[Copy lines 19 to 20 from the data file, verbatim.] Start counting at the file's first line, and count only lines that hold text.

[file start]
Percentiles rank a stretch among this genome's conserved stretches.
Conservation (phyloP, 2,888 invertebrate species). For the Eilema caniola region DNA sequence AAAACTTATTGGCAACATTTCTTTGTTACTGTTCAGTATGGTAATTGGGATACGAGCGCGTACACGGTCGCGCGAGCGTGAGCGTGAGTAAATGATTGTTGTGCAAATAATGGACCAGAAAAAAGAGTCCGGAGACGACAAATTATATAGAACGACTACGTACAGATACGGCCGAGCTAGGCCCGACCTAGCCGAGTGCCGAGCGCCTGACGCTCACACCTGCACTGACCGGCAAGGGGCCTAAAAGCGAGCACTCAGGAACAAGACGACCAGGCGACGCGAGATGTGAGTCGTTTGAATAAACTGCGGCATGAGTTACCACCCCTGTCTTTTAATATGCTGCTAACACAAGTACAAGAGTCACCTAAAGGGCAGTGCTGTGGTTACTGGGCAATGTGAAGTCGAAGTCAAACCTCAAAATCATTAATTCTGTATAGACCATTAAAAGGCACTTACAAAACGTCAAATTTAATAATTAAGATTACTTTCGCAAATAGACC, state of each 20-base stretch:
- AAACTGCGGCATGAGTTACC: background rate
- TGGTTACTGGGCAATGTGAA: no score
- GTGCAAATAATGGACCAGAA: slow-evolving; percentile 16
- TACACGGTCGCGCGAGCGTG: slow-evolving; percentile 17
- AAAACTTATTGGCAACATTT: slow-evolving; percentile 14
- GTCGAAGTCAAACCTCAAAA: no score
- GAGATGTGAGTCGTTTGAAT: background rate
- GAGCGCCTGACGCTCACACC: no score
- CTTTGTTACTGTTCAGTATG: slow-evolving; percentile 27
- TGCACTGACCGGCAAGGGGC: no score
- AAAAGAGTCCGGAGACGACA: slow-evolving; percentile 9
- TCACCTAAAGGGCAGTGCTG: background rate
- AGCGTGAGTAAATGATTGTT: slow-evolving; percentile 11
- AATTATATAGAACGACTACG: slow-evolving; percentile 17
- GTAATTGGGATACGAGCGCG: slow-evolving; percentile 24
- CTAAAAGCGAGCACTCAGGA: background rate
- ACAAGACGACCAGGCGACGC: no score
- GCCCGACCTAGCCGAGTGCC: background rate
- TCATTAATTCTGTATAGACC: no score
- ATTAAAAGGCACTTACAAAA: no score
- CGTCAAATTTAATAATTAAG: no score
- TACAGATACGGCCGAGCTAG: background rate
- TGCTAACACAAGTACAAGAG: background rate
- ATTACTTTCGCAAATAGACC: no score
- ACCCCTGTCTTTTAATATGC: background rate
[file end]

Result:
- ACAAGACGACCAGGCGACGC: no score
- GCCCGACCTAGCCGAGTGCC: background rate